Bryn Mawr Classical Review 2013.07.41
Helena Dettmer, LeaAnn A. Osburn (ed.), Latin for the New Millennium: Student Text, Level 3. Mundelein, IL: Bolchazy-Carducci Publishers, 2012. Pp. xxxv, 623. ISBN 9780865167605. $75.00.
Reviewed by Peter Kuhlmann, Seminar für Klassische Philologie, University of Göttingen (email@example.com)
This volume of Latin readings for intermediate level classrooms offers a selection of original texts from the classical period of Latin literature with commentaries and other helpful material based on the contributors’ teaching experience. One aim of this textbook is to enable students to read and analyse their first unadapted Latin texts from prose and poetry and to prepare them for the demands of the AP Latin curriculum; the other important aim is to motivate students to read and to enjoy classical Latin literature
The book is divided into three main parts: Part 1 contains authors of the late republic (Caesar, Catullus, Cicero), part 2 authors of the Augustan age (Vergil, Horace, Ovid), part 3 authors from the post-antique era (mainly Erasmus, two pieces of Petrarch and John Park). Each author is represented by selected well-known text passages, e.g. the beginning of Caesar’s De bello Gallico (1.1-7), parts of Cicero’s speeches Pro Archia poeta and In Catilinam, passages from Vergil’s Aeneid (books 1 and 4) and from Ovid’s Metamorphoses. After these three main chapters follow five appendices with information about Roman history (in tabular form), Latin meter, figures of speech and extensive material on grammatical forms, paradigms and syntax – nearly a complete Latin grammar. At the end of the volume, a glossary contains a complete vocabulary for the texts.
Since most students beginning to read original Latin texts are ignorant about the historical context and the audience of these texts, each chapter gives fundamental information about the political and social structure of the Roman Empire, supported by many illustrative pictures and maps, and about the authors’ biographies and works. The Latin texts are presented in short passages – sometimes only single sentences – with macrons above the long vowels which help students (and teachers) to pronounce the texts correctly. In the Latin texts the ellipses are completed so that students can easier translate the passage and become aware which elements can be omitted in Latin speech, e.g. the beginning of Caesar’s De bello Gallico (p. 18): "Gallia est omnis divisa in partes tres, quarum unam (partem) incolunt Belgae, aliam (partem incolunt) Aquitani...". This is a very useful device, because such ellipses constitute one of the most frequent difficulties for students of Latin when translating unadapted texts. Furthermore the texts are provided with lexical and grammatical commentaries and "study tips" that help to understand special grammatical features of the passages and to facilitate the translation into English. One example is a study tip (p. 19) for the genitive plural quarum of the relative pronoun qui, quae, quod, which is commonly translated "whose", but sometimes (as in Caes. B.G. 1,1) the appropriate translation must be "of which". It is just such a detail which can be a great difficulty in the classroom and lead to mistakes in tests of Latin, because many students have no problems in analysing case, gender and number of the grammatical forms, but they fail in the appropriate translation. For each passage the textbook also contains exercises on the grammatical features of the text, useful tips for learning new words and phraseology ("vocabulary builder") and more systematic information on special questions of Latin grammar ("language facts") such as the use of pronouns, comparative and superlative, adverbs, and gerunds.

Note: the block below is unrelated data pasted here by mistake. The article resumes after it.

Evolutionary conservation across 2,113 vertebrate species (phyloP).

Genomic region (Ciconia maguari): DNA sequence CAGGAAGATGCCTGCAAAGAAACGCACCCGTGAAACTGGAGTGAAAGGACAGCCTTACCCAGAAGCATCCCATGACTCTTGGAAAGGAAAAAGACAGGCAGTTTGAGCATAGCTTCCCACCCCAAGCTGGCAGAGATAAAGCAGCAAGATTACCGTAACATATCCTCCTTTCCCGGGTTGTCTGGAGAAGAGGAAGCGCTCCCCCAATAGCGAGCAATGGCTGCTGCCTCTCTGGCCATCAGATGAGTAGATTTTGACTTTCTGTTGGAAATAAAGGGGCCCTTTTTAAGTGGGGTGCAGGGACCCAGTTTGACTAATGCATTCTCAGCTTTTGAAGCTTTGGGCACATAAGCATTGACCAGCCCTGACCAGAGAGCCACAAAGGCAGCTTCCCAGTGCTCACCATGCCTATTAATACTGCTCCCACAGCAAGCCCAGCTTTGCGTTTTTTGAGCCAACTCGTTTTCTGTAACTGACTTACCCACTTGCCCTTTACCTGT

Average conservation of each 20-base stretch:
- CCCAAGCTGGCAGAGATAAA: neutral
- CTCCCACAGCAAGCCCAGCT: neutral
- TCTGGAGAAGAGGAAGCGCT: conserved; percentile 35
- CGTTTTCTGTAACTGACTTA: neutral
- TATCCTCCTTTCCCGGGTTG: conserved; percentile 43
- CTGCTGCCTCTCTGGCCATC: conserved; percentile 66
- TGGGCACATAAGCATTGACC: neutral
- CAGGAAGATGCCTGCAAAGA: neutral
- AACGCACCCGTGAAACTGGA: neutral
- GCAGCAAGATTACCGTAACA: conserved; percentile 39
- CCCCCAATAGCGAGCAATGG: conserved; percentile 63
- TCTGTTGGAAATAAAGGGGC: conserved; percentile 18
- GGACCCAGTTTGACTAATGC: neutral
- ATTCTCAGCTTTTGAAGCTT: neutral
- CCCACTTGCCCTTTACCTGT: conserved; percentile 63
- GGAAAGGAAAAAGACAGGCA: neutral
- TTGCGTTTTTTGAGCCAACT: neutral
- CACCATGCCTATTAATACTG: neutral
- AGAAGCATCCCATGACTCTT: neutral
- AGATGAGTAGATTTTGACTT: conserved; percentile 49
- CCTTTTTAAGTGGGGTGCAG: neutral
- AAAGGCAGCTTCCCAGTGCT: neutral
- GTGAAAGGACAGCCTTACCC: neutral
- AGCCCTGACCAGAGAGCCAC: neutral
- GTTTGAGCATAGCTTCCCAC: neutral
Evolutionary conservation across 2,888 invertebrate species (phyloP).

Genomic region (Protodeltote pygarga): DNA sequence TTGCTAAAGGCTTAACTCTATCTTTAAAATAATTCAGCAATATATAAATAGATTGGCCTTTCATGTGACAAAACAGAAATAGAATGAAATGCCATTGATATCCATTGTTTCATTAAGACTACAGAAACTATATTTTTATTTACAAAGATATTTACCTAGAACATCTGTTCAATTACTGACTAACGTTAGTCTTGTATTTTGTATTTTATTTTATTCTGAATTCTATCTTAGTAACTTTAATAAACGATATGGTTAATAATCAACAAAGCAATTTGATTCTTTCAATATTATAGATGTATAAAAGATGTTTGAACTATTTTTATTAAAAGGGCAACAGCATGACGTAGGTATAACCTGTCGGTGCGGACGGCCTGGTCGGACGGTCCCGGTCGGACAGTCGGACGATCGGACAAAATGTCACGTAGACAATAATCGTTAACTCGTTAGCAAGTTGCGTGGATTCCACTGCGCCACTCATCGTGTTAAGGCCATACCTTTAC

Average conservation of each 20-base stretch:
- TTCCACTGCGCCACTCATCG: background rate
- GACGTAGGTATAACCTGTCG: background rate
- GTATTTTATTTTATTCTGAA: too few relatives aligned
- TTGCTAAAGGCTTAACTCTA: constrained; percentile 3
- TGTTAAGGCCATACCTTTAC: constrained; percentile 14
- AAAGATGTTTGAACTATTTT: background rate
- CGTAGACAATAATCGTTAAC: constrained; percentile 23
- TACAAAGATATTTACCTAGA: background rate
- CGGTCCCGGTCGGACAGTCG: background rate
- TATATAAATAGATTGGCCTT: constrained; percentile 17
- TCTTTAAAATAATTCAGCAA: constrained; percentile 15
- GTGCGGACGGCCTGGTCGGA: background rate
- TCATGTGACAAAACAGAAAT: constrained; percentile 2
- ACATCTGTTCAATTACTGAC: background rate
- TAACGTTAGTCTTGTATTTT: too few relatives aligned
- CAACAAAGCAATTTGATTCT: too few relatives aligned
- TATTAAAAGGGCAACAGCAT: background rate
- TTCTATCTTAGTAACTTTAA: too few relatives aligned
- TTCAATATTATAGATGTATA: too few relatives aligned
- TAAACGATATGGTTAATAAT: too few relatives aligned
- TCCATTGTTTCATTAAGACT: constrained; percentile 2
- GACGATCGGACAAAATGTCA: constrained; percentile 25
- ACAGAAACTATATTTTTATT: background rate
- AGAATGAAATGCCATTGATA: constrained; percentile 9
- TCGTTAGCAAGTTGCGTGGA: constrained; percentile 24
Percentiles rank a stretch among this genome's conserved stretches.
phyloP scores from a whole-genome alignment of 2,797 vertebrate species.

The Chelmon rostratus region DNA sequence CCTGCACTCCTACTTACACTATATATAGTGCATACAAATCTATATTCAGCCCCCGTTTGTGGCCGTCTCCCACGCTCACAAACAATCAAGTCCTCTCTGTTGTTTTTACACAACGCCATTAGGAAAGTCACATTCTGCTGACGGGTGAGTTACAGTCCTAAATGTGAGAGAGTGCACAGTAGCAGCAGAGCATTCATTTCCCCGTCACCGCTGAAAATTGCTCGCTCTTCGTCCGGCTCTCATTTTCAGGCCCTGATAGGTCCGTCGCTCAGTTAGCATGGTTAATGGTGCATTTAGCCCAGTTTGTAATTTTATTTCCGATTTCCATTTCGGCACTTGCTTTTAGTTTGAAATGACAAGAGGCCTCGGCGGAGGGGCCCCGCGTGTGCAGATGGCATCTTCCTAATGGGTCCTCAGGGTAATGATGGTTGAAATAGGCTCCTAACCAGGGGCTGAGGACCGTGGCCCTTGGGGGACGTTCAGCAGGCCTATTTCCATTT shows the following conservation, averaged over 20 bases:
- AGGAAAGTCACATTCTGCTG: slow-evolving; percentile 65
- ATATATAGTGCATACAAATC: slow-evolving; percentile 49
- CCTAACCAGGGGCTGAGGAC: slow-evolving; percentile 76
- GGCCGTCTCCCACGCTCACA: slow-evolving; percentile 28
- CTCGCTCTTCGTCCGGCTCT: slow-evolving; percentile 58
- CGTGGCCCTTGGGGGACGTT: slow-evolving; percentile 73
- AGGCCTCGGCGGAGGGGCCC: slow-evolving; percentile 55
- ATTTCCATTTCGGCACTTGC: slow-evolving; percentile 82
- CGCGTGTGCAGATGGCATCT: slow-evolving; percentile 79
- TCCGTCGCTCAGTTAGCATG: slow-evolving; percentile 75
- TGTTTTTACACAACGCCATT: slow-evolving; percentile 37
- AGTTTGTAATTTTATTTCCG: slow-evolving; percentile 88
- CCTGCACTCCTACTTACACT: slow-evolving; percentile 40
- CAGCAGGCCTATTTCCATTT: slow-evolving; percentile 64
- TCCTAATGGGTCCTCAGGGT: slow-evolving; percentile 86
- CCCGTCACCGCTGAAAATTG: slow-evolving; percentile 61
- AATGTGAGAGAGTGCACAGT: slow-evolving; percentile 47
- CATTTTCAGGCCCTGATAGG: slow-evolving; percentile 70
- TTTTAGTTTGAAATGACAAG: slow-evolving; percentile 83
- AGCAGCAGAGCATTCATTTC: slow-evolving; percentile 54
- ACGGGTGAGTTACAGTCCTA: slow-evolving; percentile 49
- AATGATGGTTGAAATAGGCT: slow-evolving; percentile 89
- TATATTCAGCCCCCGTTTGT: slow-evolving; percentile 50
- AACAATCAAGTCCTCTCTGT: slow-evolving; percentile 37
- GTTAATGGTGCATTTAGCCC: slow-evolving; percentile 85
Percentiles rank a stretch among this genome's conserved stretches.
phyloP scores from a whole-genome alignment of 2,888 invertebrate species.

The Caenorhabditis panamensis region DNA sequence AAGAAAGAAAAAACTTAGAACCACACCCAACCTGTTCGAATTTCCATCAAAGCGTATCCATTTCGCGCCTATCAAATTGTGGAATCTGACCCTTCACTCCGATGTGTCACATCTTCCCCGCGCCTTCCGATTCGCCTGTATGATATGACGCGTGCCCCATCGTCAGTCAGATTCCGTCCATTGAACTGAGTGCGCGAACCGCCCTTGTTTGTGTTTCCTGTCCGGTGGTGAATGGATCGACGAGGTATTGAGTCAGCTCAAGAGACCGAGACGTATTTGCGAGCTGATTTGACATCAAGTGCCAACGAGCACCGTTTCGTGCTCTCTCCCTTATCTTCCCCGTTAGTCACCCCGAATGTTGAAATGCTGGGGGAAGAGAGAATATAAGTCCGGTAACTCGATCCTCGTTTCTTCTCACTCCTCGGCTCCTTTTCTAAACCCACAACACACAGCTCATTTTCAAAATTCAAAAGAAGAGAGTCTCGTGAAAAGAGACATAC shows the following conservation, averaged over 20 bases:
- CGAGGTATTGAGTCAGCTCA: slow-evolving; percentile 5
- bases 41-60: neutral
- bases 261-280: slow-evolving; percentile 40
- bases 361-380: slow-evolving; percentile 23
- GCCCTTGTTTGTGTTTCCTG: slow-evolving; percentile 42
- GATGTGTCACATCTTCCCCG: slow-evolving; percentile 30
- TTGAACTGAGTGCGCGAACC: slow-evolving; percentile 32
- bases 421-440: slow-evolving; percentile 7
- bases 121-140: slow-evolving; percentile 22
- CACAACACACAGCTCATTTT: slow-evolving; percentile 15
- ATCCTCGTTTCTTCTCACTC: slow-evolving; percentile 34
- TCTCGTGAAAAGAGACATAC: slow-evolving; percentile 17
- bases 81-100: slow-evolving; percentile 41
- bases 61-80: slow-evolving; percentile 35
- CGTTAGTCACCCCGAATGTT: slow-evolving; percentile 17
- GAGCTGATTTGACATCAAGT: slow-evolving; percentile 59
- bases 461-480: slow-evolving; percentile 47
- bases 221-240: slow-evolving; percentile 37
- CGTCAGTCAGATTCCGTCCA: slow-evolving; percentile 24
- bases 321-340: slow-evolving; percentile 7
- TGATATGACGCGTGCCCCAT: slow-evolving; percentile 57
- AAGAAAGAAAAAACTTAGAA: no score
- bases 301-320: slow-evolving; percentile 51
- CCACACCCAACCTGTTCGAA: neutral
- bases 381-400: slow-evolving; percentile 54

All these advantages, however, might be a disadvantage, too, for the content of the texts could get lost under the effect of the sheer quantity of aids and additional material for each sentence. At the end of each chapter the students find another version of each passage, but now without commentary, so they can test if they are able to understand the whole text without help. Under the category "essay" the book makes some suggestions for interpreting the texts.
To sum up, this comprehensive volume is undoubtedly an excellent textbook that will motivate students of Latin literature who want to learn to read and translate their first unadapted texts. It offers much material to contextualize Roman literature and the most important authors and genres, which can be a good incentive for students to enjoy classical Latin texts. In addition, the volume seems to be very suitable for developing students’ skills and competency in analysing and interpreting classical literature in its historical and cultural context. So, either the whole volume, or at least parts of it, can be warmly recommended to everyone who teaches Latin literature in English-speaking classrooms.